Flashbacks In The Great Gatsby
Where is "flashback" used in The Great Gatsby?
Flashback is used at various points in The Great Gatsby to provide background information and insight into the characters.
Nick learns the history of Daisy's acquaintance with Gatsby and of her marriage to Tom through a flashback narrated by Jordan Baker. Nick introduces the presentation
One October day in nineteen-seventeen - (said Jordan Baker that afternoon, sitting up very straight on a straight chair in the tea-garden at the Plaza Hotel) - I was walking...
Another use of the technique fills in the factual life history of "James Gatz of North Dakota." Nick gains this information partially as the result of investigations by "an ambitious young reporter from New York" and partially as told by Gatsby himself, "very much later."
Gatsby indulges in the use of flashbacks to keep alive his fantasy that someday he and Daisy will be able to shed other connections and complications and build a future together. After the dance at his house, Gatsby talks with Nick. He expresses his regret that Daisy didn't enjoy the party, then begins remembering earlier and better times in their relationship. When Nick urges him to stop, saying, "You can't repeat the past!", Gatsby's immediate reply is, "Can't repeat the past?...Why of course you can!"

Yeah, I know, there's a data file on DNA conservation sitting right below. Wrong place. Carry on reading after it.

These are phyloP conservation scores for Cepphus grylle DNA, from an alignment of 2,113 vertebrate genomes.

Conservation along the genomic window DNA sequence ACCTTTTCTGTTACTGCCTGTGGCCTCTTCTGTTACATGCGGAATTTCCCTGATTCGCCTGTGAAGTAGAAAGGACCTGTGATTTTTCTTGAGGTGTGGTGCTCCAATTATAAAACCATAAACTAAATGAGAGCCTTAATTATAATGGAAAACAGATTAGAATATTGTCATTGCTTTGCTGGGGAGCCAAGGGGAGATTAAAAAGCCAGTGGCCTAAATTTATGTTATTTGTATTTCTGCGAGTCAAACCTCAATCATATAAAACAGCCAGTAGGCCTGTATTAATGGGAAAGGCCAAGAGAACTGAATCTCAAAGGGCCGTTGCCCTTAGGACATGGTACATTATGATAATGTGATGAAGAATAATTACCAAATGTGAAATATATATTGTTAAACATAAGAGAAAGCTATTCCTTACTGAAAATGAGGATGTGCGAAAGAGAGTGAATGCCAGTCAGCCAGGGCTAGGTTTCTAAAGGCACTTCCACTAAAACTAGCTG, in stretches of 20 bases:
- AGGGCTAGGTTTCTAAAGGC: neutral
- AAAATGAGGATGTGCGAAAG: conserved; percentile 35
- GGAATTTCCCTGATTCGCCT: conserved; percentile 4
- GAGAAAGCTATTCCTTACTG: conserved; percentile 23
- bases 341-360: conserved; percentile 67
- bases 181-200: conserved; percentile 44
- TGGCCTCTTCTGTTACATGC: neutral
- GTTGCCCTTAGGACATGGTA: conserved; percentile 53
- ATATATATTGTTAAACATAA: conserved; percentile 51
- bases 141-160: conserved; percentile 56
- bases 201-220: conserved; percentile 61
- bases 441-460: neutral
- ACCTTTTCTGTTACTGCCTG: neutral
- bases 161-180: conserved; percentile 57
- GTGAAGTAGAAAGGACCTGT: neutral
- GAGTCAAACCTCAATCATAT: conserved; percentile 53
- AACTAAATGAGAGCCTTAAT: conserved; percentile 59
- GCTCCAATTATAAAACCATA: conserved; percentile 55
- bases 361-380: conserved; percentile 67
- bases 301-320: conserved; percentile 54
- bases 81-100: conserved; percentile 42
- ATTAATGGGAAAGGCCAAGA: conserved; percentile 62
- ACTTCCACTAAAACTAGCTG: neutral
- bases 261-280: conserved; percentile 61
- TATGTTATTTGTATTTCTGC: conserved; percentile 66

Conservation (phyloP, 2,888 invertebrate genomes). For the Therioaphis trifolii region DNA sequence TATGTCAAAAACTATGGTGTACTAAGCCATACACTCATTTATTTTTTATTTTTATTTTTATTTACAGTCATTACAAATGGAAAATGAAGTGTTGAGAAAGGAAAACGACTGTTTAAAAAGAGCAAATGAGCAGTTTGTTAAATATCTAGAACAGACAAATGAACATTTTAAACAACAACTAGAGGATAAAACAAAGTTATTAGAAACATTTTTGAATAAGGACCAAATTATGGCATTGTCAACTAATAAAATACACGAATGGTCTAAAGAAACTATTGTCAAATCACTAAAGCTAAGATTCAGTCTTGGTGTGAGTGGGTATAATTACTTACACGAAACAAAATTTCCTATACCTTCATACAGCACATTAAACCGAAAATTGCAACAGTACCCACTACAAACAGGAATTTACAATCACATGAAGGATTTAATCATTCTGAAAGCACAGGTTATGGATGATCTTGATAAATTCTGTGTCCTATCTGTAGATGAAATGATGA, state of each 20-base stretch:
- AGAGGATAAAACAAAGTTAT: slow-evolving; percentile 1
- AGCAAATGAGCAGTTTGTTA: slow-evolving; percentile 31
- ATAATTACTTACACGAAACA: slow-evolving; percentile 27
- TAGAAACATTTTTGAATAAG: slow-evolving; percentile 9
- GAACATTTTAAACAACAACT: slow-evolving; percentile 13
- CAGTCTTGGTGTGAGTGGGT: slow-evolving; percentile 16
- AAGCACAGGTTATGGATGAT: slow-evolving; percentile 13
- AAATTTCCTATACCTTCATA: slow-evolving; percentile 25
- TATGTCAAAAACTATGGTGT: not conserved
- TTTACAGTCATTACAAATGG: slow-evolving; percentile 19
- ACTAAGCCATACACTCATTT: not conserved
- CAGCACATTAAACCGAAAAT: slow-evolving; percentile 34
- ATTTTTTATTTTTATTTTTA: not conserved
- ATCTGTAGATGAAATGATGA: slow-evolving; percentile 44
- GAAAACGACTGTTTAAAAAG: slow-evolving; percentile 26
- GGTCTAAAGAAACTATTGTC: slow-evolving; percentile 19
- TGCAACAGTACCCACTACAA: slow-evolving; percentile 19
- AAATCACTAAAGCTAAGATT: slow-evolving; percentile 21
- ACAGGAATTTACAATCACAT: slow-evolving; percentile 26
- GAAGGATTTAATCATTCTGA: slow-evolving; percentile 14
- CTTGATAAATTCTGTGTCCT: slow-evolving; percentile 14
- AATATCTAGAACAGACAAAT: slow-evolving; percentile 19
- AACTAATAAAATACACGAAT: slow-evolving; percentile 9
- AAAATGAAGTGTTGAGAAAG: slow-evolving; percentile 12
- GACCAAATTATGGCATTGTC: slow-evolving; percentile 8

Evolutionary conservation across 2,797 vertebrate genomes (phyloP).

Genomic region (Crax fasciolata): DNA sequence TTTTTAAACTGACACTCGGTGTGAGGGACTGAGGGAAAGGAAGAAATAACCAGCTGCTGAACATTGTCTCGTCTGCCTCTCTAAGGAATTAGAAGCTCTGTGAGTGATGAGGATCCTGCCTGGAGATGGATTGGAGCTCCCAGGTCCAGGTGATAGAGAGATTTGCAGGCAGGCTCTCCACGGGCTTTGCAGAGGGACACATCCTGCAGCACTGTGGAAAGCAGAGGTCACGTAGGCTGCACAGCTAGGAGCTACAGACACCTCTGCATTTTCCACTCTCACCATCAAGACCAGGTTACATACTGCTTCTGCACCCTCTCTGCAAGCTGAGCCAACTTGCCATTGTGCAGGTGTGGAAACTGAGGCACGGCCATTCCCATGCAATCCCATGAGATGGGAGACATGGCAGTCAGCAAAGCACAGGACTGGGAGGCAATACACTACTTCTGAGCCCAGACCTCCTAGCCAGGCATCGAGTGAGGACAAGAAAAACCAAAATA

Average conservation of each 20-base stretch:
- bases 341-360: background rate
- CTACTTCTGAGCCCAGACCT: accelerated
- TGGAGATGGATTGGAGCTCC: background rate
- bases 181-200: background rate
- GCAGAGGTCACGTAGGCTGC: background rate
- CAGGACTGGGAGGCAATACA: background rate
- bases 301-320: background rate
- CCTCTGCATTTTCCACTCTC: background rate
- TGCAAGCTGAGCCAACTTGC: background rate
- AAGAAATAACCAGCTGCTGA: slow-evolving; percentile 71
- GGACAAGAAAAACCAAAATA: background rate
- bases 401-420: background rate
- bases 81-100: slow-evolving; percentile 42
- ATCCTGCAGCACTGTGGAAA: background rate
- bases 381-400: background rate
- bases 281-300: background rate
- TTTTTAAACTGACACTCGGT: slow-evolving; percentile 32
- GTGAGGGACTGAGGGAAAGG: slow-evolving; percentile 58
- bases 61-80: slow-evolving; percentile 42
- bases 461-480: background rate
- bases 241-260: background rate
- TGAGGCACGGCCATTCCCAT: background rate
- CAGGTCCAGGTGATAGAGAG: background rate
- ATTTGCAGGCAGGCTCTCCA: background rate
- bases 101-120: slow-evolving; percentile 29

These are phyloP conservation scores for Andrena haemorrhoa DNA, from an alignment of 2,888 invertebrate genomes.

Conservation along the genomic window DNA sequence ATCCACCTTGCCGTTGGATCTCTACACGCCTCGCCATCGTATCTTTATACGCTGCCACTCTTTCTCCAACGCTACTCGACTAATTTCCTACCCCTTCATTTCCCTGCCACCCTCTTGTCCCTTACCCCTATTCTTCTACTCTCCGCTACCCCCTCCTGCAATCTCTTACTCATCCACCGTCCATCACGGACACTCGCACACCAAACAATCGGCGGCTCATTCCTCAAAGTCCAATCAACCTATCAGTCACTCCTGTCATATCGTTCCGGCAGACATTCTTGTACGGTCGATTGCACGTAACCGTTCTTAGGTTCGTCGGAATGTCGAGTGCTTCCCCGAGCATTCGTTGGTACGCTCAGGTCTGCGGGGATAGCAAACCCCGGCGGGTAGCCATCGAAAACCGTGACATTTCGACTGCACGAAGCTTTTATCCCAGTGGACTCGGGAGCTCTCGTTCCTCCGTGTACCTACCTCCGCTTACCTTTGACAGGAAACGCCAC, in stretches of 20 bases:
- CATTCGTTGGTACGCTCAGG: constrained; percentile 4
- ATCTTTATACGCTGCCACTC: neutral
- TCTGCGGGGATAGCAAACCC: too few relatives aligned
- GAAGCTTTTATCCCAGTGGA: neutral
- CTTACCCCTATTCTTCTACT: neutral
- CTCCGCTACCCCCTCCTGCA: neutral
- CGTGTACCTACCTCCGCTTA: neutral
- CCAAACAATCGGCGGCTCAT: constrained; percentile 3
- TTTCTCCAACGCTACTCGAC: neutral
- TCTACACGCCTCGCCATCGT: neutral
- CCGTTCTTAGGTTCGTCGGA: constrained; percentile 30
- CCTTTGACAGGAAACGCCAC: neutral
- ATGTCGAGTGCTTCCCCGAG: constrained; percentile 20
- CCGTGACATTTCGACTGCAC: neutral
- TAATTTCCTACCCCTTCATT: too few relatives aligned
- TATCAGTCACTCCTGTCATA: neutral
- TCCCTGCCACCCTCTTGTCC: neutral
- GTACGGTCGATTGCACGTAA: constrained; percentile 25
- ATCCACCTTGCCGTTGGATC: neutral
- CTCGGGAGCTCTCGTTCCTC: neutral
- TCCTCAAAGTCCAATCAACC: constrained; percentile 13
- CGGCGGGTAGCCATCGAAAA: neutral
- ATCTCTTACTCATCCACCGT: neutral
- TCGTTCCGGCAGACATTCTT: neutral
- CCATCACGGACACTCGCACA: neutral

In Chapter VIII, after the confrontation between Tom Buchanan and Jay Gatsby in the city, after the death of Myrtle, and after Nick watched as Daisy and Tom sat at their dinner table looking intimate and not unhappy, Gatsby tells Nick the truth about his past with Daisy. Nick tells Gatsby's story to us, based on Gatsby's telling of it to him, beginning with the fact that Gatsby "took what he could get, ravenously and unscrupulously -- eventually he took Daisy one still October night, took her because he had no real right to touch her hand."
But then, he fell in love with her, in addition to loving the security she would bring him. Gatsby tells Nick, "'I can't describe to you how surprised I was to find out I loved her, old sport. I even hoped for a while that she'd throw me over, but she didn't, because she was in love with me too.'" But paradise was lost when Gatsby had to go away to fight in the war. "He did extraordinarily well [...]" but began to receive letters from Daisy that had a betrayed her "nervous despair." It was too difficult for her to be away from him for so long; she needed "her life to be shaped now," and she found she could not wait for him.